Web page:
The next job therefore is to cut away the old bridging piece from the front section of the mudguard, so we can edge a bit closer to having the bridging piece in the right place and trimming it up. The old one was not too difficult to remove as it was extremely weak; I could see where a couple of the spot welds were and I removed these with a special spot-weld cutter which has been knocking around in my sheet-metal toolbox for decades:


It's a small, double ended saw blade (imagine a 5/16" hole saw) mounted on a mandrel. You can cut right around the weld:


Here's the end of the front section with the bridging piece mostly gone:


I'm going to cut it away back to that black line and let in a new piece of steel, like this:


I'm very happy that I've finally found a decent bi-metal blade for the bandsaw, as it makes life very easy when you want to cut out bits of sheet. This is the new panel - I used a similar technique to before for the centre rib; the curves are bent by hand:


Tacking up. I have a narrow dart in either side to let the new panel curvature match the old guard:


And here is the joining piece, with similar darts. Here it is bolted to the rear section:


These are skin pins - I have about 15 of these 3/16" pins, used for holding sheet metal parts together before welding:


Here's a couple of pictures of the mudguard bolted up:



From the inside, the bridging piece is approaching the final shape. We need to machine the weld nuts on the lathe and get those in next.


This view shows the mudguard with the bobbins in place and bolted up. I made them 1/4" BSC, to give myself a bit more wiggle room. I may make up some special 1/4" bolts with 5/16" size heads, domed and polished.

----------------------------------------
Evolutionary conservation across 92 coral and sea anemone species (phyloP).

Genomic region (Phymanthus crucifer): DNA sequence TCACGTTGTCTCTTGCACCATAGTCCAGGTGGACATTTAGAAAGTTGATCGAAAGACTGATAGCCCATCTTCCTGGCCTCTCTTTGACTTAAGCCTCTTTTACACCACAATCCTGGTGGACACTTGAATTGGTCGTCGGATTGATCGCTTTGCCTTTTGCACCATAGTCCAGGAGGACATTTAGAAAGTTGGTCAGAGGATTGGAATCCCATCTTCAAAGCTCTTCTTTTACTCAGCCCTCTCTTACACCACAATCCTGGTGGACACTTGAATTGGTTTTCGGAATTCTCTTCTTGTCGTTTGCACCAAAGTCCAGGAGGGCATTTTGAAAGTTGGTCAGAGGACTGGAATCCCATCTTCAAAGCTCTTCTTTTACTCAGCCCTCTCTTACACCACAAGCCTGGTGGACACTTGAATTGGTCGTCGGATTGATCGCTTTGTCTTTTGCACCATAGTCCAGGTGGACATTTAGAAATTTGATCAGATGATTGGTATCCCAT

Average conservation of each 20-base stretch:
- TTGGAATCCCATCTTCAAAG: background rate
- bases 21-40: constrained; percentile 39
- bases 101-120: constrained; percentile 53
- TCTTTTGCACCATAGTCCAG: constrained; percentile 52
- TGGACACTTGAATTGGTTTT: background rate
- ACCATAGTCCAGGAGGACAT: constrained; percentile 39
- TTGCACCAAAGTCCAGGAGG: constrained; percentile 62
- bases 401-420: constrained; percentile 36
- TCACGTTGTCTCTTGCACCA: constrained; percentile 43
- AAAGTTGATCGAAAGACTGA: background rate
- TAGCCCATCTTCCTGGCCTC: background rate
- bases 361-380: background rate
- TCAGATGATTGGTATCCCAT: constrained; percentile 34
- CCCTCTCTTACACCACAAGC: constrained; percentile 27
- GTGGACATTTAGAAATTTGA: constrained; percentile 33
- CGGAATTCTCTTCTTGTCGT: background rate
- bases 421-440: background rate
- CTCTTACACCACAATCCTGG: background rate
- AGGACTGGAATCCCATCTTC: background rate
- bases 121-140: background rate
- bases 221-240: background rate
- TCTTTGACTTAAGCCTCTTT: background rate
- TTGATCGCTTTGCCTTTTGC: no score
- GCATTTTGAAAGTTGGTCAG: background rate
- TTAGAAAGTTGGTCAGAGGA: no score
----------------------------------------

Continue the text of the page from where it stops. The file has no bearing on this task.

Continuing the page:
Here is the bridge piece again, held in place with a few skin pins and with the rear section bolted in place with 1/4" BSC bolts. This all looks good and the bobbins & bolt holes all align, so we can weld the bobbins in place:


Leaving the skin pins in, we can start closing the various joints. Secondly, one at a time, we remove the skin pins and make a plug weld in the hole, which fastens the bridge piece permanently to the main section of the mudguard:


Turning our attention to the other half of the mudguard, we draw around the mangled ears onto a small piece of 20 SWG, and cut it out with snips and the band saw. I've left  14 - 5/16" edge to allow for turning over:


We can raise the edge using various forms - lifting the whole edge gradually to avoid unwanted stretching:



Eventually we can raise it to 45 degrees - and then the end can be beaten flat.


We need tow of those, on LH, one RH. We'll use the snips and a hacksaw to remove the old ears:


We need to be very tidy about this, so the new piece fits in the right place:


Welding against old metal is often tricky, but this has gone surprisingly well. Not so neat, mainly due to the fact that I dipped the tungsten in the weld pool part way through...